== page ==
Experts in unmanned aerial vehicles from around the world gathered in Newcastle to weigh in on a debate surrounding the future of drone technologies in search and rescue missions.
The conference, which took place at Newcastle University on Monday 11 December, welcomed representatives from New Zealand and the United States, as well as from a wide range of emergency responder services including mountain rescue, police, fire and rescue, RAF and coastguard.
The event, which was led by Newcastle University Business School and Northumberland-based The Centre for Search Research, was organised to reflect on current thinking and experiences of drone technology, harness insights from industry professionals and establish how drones can be integrated effectively into complex, multi-agency, search and rescue operations.
Professor Stephen Hughes, of Newcastle University Business School, explained: “This conference builds on findings from Exercise Northumberland, a research project undertaken earlier this year to compare the effectiveness of ground and air assets, including drones, in a search environment.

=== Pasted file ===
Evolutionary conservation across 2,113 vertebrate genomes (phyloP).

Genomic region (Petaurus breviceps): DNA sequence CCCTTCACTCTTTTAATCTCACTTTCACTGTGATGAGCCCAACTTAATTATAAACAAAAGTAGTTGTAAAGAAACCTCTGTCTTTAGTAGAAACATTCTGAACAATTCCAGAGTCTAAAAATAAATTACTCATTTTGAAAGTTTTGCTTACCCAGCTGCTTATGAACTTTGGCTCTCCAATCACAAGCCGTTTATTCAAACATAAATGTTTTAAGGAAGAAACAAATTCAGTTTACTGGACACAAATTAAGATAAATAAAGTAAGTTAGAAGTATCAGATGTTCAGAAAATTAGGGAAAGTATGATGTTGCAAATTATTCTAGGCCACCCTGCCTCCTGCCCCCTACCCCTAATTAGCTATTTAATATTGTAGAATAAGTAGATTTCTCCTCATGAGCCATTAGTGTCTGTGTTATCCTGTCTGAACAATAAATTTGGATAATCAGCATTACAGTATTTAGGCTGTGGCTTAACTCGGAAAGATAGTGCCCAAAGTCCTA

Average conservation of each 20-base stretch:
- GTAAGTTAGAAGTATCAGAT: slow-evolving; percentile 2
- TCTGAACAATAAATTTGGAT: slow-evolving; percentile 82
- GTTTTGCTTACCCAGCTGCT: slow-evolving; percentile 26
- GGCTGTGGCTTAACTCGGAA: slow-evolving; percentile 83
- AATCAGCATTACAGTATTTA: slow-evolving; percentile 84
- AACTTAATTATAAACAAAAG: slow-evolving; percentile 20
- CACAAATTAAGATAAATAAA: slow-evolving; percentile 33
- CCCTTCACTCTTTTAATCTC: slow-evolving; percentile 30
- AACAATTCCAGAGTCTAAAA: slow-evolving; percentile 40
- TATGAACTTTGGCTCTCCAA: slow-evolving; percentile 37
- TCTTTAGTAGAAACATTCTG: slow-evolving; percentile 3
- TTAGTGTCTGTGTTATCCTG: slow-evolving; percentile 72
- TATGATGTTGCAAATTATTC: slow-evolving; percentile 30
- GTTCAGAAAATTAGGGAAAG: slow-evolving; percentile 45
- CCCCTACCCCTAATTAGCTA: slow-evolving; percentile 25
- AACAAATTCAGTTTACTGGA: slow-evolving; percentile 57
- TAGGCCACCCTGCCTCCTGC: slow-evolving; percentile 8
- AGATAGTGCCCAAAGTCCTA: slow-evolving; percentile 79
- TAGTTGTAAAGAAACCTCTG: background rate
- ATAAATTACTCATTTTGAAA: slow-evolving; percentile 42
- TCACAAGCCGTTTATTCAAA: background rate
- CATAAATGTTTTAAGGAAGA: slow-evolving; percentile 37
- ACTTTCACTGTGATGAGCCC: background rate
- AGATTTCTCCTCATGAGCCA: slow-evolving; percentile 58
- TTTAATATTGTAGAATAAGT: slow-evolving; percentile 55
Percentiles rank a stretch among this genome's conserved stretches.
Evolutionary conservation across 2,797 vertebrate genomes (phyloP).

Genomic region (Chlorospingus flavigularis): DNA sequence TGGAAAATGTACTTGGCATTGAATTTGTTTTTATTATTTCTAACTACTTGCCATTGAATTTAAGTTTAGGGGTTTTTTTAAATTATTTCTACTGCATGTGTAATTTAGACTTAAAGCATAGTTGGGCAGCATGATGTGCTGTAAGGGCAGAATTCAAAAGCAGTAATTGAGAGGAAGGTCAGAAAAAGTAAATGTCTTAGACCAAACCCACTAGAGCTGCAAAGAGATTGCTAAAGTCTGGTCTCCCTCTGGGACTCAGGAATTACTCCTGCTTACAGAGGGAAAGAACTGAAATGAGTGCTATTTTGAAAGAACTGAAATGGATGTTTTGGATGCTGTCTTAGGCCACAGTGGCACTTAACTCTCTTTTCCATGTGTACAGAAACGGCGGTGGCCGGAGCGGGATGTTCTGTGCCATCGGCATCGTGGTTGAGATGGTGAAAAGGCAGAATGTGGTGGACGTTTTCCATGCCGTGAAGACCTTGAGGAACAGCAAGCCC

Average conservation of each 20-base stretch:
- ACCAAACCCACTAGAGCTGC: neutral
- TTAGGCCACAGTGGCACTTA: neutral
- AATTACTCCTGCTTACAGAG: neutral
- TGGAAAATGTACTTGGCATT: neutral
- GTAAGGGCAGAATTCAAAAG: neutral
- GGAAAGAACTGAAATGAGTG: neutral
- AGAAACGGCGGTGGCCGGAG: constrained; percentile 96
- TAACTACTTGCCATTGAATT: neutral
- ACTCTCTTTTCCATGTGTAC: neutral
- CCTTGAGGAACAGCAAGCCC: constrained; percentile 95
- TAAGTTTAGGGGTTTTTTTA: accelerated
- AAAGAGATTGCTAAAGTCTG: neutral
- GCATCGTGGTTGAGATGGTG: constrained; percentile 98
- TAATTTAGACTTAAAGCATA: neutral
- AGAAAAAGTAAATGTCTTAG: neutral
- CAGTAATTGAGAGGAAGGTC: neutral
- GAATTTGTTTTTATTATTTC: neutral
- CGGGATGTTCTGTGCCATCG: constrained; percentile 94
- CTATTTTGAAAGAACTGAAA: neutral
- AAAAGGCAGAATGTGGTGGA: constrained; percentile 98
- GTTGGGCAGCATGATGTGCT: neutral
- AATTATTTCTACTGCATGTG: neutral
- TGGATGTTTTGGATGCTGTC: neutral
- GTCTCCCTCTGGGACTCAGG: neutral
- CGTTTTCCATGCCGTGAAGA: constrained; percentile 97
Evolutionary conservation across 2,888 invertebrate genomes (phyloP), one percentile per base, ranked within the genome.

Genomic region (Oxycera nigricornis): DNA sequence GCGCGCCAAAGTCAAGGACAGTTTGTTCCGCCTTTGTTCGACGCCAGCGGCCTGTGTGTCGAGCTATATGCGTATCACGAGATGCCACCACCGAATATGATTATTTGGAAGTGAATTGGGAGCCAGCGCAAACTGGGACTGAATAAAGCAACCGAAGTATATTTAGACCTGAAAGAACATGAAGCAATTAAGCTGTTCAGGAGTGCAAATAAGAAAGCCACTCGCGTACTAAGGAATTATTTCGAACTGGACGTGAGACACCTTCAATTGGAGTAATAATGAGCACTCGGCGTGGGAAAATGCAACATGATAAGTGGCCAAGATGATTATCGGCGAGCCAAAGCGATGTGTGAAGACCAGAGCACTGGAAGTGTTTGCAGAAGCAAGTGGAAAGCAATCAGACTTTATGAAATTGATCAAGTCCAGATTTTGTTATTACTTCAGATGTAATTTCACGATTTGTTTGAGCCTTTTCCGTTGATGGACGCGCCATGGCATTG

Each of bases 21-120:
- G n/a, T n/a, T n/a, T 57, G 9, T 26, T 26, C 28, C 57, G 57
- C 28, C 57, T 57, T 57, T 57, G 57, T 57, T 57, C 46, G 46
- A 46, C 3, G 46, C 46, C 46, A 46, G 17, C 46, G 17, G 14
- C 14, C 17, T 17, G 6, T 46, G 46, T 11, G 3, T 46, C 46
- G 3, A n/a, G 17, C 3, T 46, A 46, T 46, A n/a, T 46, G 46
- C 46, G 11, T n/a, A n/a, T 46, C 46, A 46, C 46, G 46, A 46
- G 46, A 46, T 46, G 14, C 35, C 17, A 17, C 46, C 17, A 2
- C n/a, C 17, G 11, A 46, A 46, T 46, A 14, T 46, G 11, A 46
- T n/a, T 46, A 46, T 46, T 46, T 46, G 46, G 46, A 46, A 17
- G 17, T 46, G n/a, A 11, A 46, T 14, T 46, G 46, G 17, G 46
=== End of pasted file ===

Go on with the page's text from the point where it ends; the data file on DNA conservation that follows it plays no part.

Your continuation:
“Our report from Exercise Northumberland received a lot of international attention and we’ve built on this to bring together experts from around the world to help us draft a roadmap for future research into the use of drones in search and rescue. This will be taken forward by The Centre for Search Research and Newcastle University.
“Major search and rescue operations which take place during an earthquake or missing person situations, for example, require a large number of agencies to work together in complex circumstances and under tight time constraints. We’re delighted that some of the world’s leading search specialists are joining us to share their experiences in drone use and help us to improve search operations and save more lives.”
The two-day conference featured a keynote speech from Philip Solaris, from X-Craft Enterprises in New Zealand, who outlined how drones were used by emergency responders after Cyclone Pam in Vanuatu, in 2015.
Ollie Dismore, director of operations for the National Police Air Service, discussed the ethics and use of drones in policing while Hugh Dougher, former regional chief ranger for the US National Park Service, provided an American perspective on drone use in search and rescue.